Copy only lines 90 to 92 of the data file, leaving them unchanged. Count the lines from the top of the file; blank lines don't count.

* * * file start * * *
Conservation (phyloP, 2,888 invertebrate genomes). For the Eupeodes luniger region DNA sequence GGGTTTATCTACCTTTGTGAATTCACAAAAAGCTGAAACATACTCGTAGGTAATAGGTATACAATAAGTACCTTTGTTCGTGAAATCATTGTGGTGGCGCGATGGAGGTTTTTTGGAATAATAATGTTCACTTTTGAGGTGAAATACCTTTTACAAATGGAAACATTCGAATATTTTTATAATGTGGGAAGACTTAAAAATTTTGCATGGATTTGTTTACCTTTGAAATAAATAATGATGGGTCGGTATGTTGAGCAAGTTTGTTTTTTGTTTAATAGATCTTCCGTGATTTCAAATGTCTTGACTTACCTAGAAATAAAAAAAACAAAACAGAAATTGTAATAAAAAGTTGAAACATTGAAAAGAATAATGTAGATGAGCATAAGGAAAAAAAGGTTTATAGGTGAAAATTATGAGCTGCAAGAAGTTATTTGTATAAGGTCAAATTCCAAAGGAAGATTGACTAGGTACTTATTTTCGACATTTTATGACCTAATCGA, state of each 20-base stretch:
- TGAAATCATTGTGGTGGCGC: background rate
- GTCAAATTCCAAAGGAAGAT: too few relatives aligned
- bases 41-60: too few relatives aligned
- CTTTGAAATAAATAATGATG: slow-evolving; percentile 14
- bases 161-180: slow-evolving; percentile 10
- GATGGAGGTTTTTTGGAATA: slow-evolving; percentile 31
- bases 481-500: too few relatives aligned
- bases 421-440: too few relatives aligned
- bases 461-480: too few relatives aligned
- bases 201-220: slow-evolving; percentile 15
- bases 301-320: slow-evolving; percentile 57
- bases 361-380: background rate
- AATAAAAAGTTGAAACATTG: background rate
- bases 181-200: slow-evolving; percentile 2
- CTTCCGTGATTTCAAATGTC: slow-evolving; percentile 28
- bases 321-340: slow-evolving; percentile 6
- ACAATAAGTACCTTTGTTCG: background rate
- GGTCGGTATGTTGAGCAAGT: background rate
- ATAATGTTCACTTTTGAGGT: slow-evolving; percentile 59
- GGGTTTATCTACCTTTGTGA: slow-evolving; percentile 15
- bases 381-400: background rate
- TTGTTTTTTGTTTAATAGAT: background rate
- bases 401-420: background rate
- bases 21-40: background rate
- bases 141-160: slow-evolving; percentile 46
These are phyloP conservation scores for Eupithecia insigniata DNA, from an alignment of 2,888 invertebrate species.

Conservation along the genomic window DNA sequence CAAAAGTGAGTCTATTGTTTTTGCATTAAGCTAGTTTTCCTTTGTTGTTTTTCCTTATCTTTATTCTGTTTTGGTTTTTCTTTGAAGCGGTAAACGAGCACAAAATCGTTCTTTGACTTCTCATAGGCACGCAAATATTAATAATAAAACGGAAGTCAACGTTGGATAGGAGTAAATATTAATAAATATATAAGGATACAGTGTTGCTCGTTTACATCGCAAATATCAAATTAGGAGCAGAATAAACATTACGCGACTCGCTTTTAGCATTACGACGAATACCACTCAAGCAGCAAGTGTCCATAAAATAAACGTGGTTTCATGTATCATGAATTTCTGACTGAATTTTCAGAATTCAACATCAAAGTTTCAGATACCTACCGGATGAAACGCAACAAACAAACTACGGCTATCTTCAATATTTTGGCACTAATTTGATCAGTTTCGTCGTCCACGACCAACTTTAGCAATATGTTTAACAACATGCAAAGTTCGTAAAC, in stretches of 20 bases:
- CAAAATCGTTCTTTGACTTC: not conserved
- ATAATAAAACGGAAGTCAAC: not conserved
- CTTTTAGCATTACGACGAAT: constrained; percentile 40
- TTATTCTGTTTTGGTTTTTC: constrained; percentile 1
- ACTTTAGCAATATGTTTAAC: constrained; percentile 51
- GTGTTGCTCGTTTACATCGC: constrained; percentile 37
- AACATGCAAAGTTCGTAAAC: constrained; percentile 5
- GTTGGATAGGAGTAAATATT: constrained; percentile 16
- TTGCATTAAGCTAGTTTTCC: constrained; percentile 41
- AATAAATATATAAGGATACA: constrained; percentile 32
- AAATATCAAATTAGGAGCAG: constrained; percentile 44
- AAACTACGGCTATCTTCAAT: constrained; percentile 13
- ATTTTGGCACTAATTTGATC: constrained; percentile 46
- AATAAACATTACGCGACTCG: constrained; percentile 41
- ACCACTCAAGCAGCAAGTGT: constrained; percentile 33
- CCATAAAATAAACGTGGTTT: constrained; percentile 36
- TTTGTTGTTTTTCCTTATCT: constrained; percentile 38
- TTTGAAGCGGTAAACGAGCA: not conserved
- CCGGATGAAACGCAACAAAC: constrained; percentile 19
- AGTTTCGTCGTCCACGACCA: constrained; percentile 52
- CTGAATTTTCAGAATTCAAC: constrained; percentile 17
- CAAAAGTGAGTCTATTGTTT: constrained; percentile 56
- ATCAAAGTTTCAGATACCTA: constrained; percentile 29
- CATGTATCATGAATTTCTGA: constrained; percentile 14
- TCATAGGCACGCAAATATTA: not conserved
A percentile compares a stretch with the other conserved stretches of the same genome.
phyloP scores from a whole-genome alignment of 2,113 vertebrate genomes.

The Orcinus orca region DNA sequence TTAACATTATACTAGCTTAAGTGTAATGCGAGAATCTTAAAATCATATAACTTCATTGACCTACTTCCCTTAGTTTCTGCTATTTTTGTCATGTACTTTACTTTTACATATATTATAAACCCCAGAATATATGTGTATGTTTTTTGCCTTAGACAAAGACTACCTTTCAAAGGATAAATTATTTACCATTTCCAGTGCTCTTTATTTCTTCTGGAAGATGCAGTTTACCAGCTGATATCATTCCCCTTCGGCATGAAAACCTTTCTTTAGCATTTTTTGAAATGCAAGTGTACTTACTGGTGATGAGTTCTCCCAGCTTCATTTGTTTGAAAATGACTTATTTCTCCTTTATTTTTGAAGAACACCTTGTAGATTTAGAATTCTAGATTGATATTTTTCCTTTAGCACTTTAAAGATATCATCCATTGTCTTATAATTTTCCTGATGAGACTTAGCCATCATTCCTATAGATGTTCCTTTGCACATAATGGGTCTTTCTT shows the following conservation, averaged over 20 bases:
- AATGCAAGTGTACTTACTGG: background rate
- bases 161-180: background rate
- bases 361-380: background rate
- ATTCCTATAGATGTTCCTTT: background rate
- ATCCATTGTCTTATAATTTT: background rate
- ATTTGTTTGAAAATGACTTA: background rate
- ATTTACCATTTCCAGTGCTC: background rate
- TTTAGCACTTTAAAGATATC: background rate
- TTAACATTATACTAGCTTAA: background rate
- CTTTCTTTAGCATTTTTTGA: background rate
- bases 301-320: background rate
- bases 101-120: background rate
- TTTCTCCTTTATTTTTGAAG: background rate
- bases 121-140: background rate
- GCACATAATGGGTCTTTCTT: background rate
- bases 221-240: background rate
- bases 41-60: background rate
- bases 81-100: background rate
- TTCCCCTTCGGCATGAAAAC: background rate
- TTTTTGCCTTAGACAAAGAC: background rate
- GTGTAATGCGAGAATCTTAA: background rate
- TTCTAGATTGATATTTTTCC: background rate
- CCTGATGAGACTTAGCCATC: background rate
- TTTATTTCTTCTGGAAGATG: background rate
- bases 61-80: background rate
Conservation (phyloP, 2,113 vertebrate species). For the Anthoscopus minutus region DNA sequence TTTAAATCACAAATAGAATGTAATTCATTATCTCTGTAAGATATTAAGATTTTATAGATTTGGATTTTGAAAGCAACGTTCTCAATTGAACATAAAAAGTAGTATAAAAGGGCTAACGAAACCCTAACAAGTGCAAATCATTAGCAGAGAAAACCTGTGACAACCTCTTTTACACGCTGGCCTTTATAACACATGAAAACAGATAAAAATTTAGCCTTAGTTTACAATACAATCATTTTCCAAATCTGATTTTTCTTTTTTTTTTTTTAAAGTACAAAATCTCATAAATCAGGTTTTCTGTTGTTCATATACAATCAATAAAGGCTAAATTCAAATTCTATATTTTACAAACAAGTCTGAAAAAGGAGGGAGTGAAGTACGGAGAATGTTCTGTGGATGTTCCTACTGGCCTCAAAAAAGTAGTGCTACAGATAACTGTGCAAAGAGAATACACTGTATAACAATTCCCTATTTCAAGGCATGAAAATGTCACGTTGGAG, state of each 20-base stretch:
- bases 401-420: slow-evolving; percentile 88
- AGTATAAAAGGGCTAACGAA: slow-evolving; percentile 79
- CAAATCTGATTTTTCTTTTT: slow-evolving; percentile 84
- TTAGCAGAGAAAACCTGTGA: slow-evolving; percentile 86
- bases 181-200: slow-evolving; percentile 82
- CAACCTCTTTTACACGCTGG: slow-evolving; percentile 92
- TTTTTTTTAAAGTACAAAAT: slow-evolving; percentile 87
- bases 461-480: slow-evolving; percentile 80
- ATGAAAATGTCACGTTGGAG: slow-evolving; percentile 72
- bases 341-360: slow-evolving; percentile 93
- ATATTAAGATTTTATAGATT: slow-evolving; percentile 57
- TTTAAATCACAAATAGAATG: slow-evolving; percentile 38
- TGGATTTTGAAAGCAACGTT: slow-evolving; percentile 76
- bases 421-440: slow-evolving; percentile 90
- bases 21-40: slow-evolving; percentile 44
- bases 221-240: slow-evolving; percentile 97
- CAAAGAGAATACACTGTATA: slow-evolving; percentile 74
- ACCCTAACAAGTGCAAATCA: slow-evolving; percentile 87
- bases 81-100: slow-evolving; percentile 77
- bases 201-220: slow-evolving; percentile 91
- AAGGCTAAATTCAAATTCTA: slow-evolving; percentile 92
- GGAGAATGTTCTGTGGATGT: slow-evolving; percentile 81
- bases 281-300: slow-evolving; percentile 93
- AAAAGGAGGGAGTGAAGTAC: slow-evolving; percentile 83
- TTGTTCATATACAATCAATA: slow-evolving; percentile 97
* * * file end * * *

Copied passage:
- bases 461-480: slow-evolving; percentile 80
- ATGAAAATGTCACGTTGGAG: slow-evolving; percentile 72
- bases 341-360: slow-evolving; percentile 93